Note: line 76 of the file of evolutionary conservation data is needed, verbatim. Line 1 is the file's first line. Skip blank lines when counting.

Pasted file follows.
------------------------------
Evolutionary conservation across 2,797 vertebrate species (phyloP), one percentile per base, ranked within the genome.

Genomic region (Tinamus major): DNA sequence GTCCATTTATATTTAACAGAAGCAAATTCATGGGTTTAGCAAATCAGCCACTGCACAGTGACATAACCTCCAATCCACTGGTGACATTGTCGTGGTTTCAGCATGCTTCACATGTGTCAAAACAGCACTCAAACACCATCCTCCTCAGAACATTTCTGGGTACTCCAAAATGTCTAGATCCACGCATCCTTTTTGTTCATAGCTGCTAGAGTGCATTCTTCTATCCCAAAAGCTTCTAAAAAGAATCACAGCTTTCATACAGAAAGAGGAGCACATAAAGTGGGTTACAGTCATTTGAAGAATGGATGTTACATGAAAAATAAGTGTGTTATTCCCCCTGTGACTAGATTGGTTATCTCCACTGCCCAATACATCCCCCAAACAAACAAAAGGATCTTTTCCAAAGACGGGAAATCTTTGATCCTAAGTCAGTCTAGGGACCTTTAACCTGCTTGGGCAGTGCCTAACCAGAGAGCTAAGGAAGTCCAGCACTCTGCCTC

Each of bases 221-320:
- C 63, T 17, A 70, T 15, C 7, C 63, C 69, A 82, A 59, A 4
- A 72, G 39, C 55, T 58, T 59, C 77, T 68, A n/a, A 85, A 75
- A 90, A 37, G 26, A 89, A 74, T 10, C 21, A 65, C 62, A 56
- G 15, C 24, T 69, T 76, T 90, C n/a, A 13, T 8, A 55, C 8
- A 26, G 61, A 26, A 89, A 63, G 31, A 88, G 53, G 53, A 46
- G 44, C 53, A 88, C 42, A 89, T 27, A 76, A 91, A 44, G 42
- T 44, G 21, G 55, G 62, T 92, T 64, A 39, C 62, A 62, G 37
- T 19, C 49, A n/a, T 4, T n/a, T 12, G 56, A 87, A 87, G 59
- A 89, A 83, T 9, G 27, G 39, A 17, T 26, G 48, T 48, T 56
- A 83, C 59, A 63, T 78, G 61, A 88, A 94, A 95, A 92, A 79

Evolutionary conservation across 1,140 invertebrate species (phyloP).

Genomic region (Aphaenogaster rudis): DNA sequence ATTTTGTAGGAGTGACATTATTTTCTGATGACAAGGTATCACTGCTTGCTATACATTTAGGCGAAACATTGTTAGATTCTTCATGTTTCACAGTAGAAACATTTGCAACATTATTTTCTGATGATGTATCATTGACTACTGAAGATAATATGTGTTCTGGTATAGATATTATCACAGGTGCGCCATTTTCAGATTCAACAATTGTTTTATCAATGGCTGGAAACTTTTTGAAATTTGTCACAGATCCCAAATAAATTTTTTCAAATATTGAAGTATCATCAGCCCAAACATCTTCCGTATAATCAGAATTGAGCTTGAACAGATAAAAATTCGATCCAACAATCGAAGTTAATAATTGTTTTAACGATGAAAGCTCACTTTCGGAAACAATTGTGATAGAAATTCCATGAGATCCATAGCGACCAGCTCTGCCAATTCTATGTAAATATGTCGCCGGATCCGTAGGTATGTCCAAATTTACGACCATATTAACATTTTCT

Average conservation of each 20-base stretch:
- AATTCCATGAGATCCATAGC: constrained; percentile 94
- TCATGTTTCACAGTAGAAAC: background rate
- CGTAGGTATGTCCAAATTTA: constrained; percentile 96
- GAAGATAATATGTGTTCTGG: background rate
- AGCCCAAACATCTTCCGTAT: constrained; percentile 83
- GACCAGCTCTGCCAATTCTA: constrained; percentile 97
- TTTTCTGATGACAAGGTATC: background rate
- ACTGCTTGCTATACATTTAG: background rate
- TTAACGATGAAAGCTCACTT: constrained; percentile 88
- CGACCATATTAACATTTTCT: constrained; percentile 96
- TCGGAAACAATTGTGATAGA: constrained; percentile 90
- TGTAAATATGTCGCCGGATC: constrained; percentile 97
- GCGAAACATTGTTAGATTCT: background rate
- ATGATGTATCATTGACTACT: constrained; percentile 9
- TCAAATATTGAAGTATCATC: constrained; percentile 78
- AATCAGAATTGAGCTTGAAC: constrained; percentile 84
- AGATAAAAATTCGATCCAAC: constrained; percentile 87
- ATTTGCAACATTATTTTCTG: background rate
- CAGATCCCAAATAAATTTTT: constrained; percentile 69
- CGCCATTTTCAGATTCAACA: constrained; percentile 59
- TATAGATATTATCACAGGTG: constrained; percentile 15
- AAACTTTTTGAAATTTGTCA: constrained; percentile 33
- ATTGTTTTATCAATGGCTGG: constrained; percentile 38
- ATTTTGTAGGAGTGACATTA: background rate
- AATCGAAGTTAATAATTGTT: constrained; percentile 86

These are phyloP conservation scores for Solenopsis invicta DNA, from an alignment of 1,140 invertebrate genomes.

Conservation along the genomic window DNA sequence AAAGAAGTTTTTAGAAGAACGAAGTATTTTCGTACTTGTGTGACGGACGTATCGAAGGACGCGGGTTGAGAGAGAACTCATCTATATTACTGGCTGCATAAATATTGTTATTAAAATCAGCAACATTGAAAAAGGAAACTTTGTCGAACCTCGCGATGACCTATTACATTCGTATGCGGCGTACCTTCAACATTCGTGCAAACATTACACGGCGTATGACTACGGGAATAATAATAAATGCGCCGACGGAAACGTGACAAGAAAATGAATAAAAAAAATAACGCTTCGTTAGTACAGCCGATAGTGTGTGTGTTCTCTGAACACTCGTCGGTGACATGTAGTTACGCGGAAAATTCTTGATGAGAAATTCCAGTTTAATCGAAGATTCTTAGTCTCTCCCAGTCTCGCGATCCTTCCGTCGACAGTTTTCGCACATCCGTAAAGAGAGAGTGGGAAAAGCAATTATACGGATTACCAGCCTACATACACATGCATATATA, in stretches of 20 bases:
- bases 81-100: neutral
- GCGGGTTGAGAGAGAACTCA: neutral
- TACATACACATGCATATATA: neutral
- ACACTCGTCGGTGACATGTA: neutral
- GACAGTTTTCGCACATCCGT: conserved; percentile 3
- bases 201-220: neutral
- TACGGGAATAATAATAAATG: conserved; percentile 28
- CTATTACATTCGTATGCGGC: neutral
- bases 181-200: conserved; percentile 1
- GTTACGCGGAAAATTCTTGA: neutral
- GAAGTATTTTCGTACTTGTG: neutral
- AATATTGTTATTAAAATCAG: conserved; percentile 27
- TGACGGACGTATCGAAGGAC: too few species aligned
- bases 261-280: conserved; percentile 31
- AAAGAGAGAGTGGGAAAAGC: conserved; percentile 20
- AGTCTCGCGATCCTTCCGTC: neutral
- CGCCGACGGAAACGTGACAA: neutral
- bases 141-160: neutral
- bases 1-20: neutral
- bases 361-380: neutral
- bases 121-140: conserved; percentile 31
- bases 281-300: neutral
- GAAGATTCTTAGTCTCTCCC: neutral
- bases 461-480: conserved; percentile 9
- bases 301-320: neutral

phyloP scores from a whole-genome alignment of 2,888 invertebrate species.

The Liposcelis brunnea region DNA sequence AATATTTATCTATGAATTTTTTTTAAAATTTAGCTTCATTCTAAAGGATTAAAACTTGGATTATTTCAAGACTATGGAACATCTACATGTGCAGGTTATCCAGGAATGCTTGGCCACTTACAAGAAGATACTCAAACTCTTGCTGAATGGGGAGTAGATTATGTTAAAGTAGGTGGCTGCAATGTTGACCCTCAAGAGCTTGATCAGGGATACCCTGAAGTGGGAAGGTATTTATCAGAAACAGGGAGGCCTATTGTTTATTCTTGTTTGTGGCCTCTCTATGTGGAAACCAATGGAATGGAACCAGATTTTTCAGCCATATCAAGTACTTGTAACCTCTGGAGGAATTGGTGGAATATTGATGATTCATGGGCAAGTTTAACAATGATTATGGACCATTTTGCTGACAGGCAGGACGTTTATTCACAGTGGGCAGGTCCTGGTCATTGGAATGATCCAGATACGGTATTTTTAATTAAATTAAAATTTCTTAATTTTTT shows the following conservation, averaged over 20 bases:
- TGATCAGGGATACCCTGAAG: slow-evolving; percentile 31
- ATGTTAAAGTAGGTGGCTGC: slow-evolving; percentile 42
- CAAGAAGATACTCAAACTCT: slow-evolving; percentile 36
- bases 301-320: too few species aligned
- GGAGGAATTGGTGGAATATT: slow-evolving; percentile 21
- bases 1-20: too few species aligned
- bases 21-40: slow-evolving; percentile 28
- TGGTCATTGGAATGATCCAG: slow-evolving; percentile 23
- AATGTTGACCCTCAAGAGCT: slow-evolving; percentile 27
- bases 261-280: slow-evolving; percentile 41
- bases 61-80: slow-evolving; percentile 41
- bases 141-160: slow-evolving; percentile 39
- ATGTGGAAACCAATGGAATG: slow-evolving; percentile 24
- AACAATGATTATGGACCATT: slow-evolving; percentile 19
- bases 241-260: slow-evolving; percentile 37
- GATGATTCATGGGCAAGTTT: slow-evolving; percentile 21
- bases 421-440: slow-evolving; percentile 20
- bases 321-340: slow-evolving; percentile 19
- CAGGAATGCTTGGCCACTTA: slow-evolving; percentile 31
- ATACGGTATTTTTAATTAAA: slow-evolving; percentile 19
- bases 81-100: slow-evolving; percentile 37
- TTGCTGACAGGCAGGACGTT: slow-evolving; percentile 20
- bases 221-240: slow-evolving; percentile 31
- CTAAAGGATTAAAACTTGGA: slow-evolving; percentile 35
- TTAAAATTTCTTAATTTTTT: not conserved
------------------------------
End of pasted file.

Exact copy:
- bases 1-20: too few species aligned